Story by Ben Williams
In the graffitied recesses of Olneyville’s abandoned warehouses, you’ll get glimpses of the beehive of industry Providence once was. The crumbling facades of former textile factories now provide a place for artists to congregate. Gone are the jitters of industrial machinery. If you walk down the right street after work hours, you might just hear What Cheer? Brigade practicing. The boom of the bass drum spills through the closed windows of the warehouse amid the howl of the trombones. Providence has become a different sort of beehive. And nothing symbolizes that better than What Cheer? Brigade.
Their practice room seems a little small for a brass band of 23 people. A brand new Persian rug dries on the floor. “Really ties the room together,” you’re tempted to say. But you don’t want to be that guy making the Big Lebowski reference. You’re promptly served a ginger beer at the makeshift lounge in the corner, surrounded by piles of equipment and the band’s song list.
Interviewing What Cheer? is a bit like trying to pick out one instrument to listen to in the band’s repertoire. Everyone has a different opinion about the group’s ethos, and they’re much more than the sum of their parts. “It’s everyone we know who plays the instruments we need,” says trombonist Chris Erway, one of the original members, to a chorus of disagreement. “It started out that way, but it’s not that way anymore,” chimes in Jori, a long-time fan and recent addition to the band on the bass drum.
Band members come and go; only five of the original musicians remain. As a result, the group has changed, incorporating different styles and genres, from Bollywood and metal to hip hop and bachata. “We’ve become weirder,” says Nathan, one of What Cheer?’s trumpet players. Their Slayer cover, Raining Blood, is mixed with Bubamara, a Serbian-Roma love song. They’ve also performed on stage with Blondie.
What Cheer? is more than just a band. It’s a community. They have ties to many of Providence’s local arts organizations, like AS220, New Urban Arts, and 186 Carpenter, as well as other brass bands across the nation. Being based in Providence gives them a devil-may-care attitude that big city bands just don’t have. “We’re very Providence in the way that its kind of a dumb idea what we started to do. But we did it anyways and it turned out to be brilliant. That’s as Providence as it gets,” says Will, known as Chop Chop the Chimp for his distinctive mask and frenetic percussion.
On May 29th, the band will celebrate their 10-year anniversary at The Columbus Theater. The line-up isn’t settled yet, but there will be “elements of surprise” and probably a good smattering of the local arts community. Over the course of the past decade, What Cheer? has become an integral part of the Providence scene, living up to its name, taken from the city’s official motto. They’re badass enough to perform alongside the rowdiest of the city’s noisy punk bands, yet playful enough to show up at local festivals and weddings. Their punk aesthetic brings that post-industrial northern attitude to the celebratory spirit of New Orleans second line music. It’s as if you’ve taken a wrong turn off Frenchman Street.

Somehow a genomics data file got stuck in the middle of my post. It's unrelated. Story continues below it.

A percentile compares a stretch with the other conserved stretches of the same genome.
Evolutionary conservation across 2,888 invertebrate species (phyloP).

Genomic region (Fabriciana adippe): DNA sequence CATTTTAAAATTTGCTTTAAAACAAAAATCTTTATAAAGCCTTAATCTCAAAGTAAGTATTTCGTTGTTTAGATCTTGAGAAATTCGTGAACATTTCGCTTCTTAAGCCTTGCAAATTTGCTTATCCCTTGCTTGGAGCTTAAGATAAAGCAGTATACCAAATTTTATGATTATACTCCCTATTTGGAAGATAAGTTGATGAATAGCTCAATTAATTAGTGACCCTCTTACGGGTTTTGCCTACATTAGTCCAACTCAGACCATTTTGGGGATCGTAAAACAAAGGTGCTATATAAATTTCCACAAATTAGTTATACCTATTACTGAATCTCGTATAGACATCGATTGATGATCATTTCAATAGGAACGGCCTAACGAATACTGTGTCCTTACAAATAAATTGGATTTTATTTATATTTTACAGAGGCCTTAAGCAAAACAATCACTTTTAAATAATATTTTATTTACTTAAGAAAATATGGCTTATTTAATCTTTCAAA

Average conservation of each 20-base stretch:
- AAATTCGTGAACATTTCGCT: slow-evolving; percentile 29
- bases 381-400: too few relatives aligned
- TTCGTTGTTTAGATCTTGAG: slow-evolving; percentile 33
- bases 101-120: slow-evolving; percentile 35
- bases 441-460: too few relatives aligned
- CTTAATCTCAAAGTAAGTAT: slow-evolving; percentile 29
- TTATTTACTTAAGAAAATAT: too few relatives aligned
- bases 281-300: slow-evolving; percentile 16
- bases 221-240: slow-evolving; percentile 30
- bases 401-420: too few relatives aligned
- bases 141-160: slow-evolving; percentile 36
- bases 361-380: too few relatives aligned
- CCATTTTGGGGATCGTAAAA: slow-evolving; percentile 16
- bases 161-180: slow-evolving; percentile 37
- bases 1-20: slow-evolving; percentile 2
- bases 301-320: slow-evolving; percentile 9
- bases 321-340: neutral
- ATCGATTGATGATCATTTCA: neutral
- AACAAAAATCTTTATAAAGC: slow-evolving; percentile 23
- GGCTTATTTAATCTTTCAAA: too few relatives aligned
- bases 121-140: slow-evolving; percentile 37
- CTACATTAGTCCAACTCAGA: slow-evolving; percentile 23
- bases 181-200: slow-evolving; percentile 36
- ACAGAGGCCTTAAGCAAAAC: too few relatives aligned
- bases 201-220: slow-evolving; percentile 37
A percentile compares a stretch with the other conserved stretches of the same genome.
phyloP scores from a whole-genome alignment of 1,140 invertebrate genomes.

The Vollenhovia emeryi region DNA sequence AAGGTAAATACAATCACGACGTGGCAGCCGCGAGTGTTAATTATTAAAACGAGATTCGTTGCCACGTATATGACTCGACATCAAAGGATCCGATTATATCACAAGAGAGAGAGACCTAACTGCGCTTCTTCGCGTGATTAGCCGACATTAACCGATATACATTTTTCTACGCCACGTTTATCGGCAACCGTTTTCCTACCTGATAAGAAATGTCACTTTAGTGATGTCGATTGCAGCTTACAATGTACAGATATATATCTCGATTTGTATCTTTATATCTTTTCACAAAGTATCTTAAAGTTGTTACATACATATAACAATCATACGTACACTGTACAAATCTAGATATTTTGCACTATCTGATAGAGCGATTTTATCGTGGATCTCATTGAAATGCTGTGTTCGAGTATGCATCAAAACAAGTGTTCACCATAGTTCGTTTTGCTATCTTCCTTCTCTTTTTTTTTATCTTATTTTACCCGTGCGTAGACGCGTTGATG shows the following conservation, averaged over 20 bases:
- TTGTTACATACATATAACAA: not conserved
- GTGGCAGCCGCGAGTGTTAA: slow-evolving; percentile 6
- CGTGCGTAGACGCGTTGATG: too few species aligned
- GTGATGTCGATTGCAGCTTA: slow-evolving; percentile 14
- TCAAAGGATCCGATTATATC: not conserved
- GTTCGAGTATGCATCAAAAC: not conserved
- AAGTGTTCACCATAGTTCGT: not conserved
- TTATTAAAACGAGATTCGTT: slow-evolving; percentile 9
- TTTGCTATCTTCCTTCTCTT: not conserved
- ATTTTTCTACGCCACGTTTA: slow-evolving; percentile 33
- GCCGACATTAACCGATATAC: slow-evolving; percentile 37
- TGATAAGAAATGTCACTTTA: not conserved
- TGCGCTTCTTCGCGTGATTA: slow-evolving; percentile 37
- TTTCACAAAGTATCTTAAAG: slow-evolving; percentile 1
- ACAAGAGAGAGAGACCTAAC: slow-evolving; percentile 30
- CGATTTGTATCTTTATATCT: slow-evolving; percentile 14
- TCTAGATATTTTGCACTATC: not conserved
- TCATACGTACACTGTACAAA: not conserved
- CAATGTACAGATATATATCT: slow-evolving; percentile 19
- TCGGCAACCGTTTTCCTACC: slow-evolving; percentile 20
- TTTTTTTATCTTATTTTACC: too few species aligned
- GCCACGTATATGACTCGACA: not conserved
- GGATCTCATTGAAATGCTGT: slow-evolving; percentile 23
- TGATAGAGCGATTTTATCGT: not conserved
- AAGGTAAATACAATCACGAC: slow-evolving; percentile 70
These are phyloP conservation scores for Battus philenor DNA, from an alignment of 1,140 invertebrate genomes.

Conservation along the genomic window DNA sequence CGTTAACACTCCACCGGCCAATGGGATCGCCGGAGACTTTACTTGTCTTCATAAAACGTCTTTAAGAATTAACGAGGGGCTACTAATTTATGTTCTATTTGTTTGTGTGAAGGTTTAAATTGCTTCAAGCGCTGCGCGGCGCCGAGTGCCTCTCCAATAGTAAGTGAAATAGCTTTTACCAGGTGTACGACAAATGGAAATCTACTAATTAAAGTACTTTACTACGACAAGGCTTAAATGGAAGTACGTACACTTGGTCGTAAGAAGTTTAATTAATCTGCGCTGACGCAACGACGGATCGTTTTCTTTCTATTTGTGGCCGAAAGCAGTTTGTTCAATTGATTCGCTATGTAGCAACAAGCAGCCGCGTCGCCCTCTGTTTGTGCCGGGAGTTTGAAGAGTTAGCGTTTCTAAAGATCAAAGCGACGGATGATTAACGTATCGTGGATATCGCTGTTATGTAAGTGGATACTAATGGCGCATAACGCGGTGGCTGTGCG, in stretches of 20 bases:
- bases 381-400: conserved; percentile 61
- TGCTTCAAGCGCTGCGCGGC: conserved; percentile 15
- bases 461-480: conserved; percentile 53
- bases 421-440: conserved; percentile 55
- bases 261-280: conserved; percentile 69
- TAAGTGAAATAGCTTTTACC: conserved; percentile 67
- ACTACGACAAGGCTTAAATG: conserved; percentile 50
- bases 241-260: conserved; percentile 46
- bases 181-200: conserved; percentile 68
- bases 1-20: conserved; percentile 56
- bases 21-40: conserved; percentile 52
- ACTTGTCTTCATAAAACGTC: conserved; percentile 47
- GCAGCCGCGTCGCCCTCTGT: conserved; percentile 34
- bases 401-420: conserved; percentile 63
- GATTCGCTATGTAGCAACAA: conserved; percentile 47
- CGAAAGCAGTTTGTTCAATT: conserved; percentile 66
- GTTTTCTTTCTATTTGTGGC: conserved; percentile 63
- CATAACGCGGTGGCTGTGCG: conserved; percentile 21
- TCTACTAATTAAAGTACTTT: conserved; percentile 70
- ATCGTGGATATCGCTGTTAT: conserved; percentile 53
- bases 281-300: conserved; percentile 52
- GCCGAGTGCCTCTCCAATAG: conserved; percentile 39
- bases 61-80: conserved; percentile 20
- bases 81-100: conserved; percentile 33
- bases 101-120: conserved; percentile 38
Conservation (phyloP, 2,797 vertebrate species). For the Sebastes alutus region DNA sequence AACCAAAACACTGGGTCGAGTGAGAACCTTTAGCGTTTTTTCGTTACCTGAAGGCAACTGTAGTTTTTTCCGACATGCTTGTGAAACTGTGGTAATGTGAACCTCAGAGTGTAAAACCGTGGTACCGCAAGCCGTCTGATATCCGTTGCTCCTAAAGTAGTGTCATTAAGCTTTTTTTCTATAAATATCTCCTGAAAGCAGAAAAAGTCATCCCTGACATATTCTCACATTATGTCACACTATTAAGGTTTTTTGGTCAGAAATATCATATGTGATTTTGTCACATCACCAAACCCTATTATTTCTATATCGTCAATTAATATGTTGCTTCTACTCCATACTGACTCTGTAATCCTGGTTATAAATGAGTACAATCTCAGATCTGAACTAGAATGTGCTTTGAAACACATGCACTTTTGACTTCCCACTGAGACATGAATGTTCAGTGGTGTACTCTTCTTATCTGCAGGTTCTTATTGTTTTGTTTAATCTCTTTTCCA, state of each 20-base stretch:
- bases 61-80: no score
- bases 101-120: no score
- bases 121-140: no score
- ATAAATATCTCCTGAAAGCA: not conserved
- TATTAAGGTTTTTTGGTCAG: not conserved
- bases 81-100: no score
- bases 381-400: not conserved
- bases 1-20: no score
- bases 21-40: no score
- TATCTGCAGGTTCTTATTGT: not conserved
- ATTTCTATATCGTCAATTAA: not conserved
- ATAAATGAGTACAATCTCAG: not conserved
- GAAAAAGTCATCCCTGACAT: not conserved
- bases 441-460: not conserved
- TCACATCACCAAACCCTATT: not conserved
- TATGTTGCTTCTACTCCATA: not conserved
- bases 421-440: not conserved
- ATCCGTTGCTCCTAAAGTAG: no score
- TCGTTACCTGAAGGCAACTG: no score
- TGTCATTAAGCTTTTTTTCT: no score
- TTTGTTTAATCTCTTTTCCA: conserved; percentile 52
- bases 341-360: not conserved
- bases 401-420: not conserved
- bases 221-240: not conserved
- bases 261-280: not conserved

They have two albums: the charmingly titled We Blow, You Suck (2009) and Classy: Live in Pawtucket (2010). But the band is really all about the live performance, the blurring of the lines between audience and band. It’s “a safe space for people to go crazy in.” Just as they pull people into the melee of their performances, long-time fans and strangers off the street have been absorbed into the band.
They don’t need electricity or traditional stage equipment, meaning they can go mobile. What Cheer? can disrupt the urban monotony of any city street, turning a regular afternoon into a communal celebration. In the past, they’ve played in front of the Coliseum in Rome. When Hurricane Irene shut down New York City, the band marched into Times Square for an impromptu performance, playing until the NYPD started grabbing Chop Chop’s drum sticks.
The band has a penchant for debauchery. They’ve broken into the World’s Fair dome in Knoxville as well as a bowling alley in Providence. In New York, they put on an illicit firework show at PS1. Keith Moon would be proud.
Apart from the upcoming anniversary show, the band has its usual two-week summer tour scheduled for June, including stops in Germany, France and Spain. Of course, they’ll open the second day of Spring Weekend. If you have any sense, you’ll be there on the Main Green. As our only local act, it’s worth your while.
Catch a sneak peak here.